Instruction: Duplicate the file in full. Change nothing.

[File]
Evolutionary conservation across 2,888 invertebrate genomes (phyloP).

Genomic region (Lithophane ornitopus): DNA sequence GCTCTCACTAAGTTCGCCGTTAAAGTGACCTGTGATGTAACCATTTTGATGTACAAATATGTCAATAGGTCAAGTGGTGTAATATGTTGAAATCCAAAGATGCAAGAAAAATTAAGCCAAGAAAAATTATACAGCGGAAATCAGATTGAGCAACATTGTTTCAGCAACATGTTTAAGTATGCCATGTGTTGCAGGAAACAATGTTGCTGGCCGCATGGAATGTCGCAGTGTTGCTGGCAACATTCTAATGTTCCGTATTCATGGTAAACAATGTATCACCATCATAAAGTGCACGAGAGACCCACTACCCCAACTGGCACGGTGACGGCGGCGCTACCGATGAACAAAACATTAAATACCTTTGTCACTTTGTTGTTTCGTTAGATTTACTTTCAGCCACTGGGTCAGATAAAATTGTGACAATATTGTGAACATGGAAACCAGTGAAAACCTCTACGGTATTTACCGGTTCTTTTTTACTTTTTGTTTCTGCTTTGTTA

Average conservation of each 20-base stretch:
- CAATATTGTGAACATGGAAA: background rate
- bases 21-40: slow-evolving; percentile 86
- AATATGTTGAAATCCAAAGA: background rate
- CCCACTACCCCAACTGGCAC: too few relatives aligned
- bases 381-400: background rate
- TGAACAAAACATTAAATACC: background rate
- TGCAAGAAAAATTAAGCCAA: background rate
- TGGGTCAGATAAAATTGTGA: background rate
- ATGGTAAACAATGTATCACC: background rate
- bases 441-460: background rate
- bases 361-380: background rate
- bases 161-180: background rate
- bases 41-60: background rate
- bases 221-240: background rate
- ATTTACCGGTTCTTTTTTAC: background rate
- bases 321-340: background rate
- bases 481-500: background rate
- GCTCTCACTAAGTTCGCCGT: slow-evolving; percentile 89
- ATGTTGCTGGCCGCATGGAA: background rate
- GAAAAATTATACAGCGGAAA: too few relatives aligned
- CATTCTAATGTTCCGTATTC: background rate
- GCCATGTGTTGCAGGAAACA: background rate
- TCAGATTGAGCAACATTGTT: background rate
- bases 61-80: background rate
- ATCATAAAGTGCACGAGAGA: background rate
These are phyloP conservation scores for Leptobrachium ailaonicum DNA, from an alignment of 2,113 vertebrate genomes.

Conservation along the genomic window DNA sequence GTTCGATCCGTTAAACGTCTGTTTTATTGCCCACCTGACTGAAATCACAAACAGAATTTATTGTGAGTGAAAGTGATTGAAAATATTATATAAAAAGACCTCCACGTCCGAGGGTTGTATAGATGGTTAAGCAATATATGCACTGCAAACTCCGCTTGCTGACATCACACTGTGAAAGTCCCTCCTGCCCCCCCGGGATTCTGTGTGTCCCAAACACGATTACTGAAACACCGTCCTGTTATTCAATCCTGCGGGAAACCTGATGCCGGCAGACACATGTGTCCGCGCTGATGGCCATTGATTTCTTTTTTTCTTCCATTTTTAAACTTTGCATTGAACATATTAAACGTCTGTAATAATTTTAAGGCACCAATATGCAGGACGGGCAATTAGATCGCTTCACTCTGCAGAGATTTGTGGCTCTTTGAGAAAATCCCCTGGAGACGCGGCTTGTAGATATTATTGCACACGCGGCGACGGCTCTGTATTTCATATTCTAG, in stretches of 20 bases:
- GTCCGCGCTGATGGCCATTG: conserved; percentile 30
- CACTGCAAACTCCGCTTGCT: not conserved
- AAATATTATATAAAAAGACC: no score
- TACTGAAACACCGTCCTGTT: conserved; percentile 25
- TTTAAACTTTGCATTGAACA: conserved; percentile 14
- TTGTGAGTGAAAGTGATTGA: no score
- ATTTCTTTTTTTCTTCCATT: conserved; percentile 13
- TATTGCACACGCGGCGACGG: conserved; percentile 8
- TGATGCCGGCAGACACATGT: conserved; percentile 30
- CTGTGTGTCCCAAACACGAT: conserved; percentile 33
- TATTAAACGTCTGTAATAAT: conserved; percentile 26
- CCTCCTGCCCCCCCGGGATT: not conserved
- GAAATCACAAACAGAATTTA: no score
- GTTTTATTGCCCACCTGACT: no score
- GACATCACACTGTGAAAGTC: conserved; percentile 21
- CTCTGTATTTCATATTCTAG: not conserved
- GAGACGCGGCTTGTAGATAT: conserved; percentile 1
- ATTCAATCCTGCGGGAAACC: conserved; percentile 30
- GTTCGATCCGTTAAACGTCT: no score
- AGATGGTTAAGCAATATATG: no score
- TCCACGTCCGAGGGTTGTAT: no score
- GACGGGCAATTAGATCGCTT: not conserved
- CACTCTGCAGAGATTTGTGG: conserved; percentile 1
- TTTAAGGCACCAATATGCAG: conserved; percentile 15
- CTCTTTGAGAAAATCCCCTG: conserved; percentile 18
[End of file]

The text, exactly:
Evolutionary conservation across 2,888 invertebrate genomes (phyloP).

Genomic region (Lithophane ornitopus): DNA sequence GCTCTCACTAAGTTCGCCGTTAAAGTGACCTGTGATGTAACCATTTTGATGTACAAATATGTCAATAGGTCAAGTGGTGTAATATGTTGAAATCCAAAGATGCAAGAAAAATTAAGCCAAGAAAAATTATACAGCGGAAATCAGATTGAGCAACATTGTTTCAGCAACATGTTTAAGTATGCCATGTGTTGCAGGAAACAATGTTGCTGGCCGCATGGAATGTCGCAGTGTTGCTGGCAACATTCTAATGTTCCGTATTCATGGTAAACAATGTATCACCATCATAAAGTGCACGAGAGACCCACTACCCCAACTGGCACGGTGACGGCGGCGCTACCGATGAACAAAACATTAAATACCTTTGTCACTTTGTTGTTTCGTTAGATTTACTTTCAGCCACTGGGTCAGATAAAATTGTGACAATATTGTGAACATGGAAACCAGTGAAAACCTCTACGGTATTTACCGGTTCTTTTTTACTTTTTGTTTCTGCTTTGTTA

Average conservation of each 20-base stretch:
- CAATATTGTGAACATGGAAA: background rate
- bases 21-40: slow-evolving; percentile 86
- AATATGTTGAAATCCAAAGA: background rate
- CCCACTACCCCAACTGGCAC: too few relatives aligned
- bases 381-400: background rate
- TGAACAAAACATTAAATACC: background rate
- TGCAAGAAAAATTAAGCCAA: background rate
- TGGGTCAGATAAAATTGTGA: background rate
- ATGGTAAACAATGTATCACC: background rate
- bases 441-460: background rate
- bases 361-380: background rate
- bases 161-180: background rate
- bases 41-60: background rate
- bases 221-240: background rate
- ATTTACCGGTTCTTTTTTAC: background rate
- bases 321-340: background rate
- bases 481-500: background rate
- GCTCTCACTAAGTTCGCCGT: slow-evolving; percentile 89
- ATGTTGCTGGCCGCATGGAA: background rate
- GAAAAATTATACAGCGGAAA: too few relatives aligned
- CATTCTAATGTTCCGTATTC: background rate
- GCCATGTGTTGCAGGAAACA: background rate
- TCAGATTGAGCAACATTGTT: background rate
- bases 61-80: background rate
- ATCATAAAGTGCACGAGAGA: background rate
These are phyloP conservation scores for Leptobrachium ailaonicum DNA, from an alignment of 2,113 vertebrate genomes.

Conservation along the genomic window DNA sequence GTTCGATCCGTTAAACGTCTGTTTTATTGCCCACCTGACTGAAATCACAAACAGAATTTATTGTGAGTGAAAGTGATTGAAAATATTATATAAAAAGACCTCCACGTCCGAGGGTTGTATAGATGGTTAAGCAATATATGCACTGCAAACTCCGCTTGCTGACATCACACTGTGAAAGTCCCTCCTGCCCCCCCGGGATTCTGTGTGTCCCAAACACGATTACTGAAACACCGTCCTGTTATTCAATCCTGCGGGAAACCTGATGCCGGCAGACACATGTGTCCGCGCTGATGGCCATTGATTTCTTTTTTTCTTCCATTTTTAAACTTTGCATTGAACATATTAAACGTCTGTAATAATTTTAAGGCACCAATATGCAGGACGGGCAATTAGATCGCTTCACTCTGCAGAGATTTGTGGCTCTTTGAGAAAATCCCCTGGAGACGCGGCTTGTAGATATTATTGCACACGCGGCGACGGCTCTGTATTTCATATTCTAG, in stretches of 20 bases:
- GTCCGCGCTGATGGCCATTG: conserved; percentile 30
- CACTGCAAACTCCGCTTGCT: not conserved
- AAATATTATATAAAAAGACC: no score
- TACTGAAACACCGTCCTGTT: conserved; percentile 25
- TTTAAACTTTGCATTGAACA: conserved; percentile 14
- TTGTGAGTGAAAGTGATTGA: no score
- ATTTCTTTTTTTCTTCCATT: conserved; percentile 13
- TATTGCACACGCGGCGACGG: conserved; percentile 8
- TGATGCCGGCAGACACATGT: conserved; percentile 30
- CTGTGTGTCCCAAACACGAT: conserved; percentile 33
- TATTAAACGTCTGTAATAAT: conserved; percentile 26
- CCTCCTGCCCCCCCGGGATT: not conserved
- GAAATCACAAACAGAATTTA: no score
- GTTTTATTGCCCACCTGACT: no score
- GACATCACACTGTGAAAGTC: conserved; percentile 21
- CTCTGTATTTCATATTCTAG: not conserved
- GAGACGCGGCTTGTAGATAT: conserved; percentile 1
- ATTCAATCCTGCGGGAAACC: conserved; percentile 30
- GTTCGATCCGTTAAACGTCT: no score
- AGATGGTTAAGCAATATATG: no score
- TCCACGTCCGAGGGTTGTAT: no score
- GACGGGCAATTAGATCGCTT: not conserved
- CACTCTGCAGAGATTTGTGG: conserved; percentile 1
- TTTAAGGCACCAATATGCAG: conserved; percentile 15
- CTCTTTGAGAAAATCCCCTG: conserved; percentile 18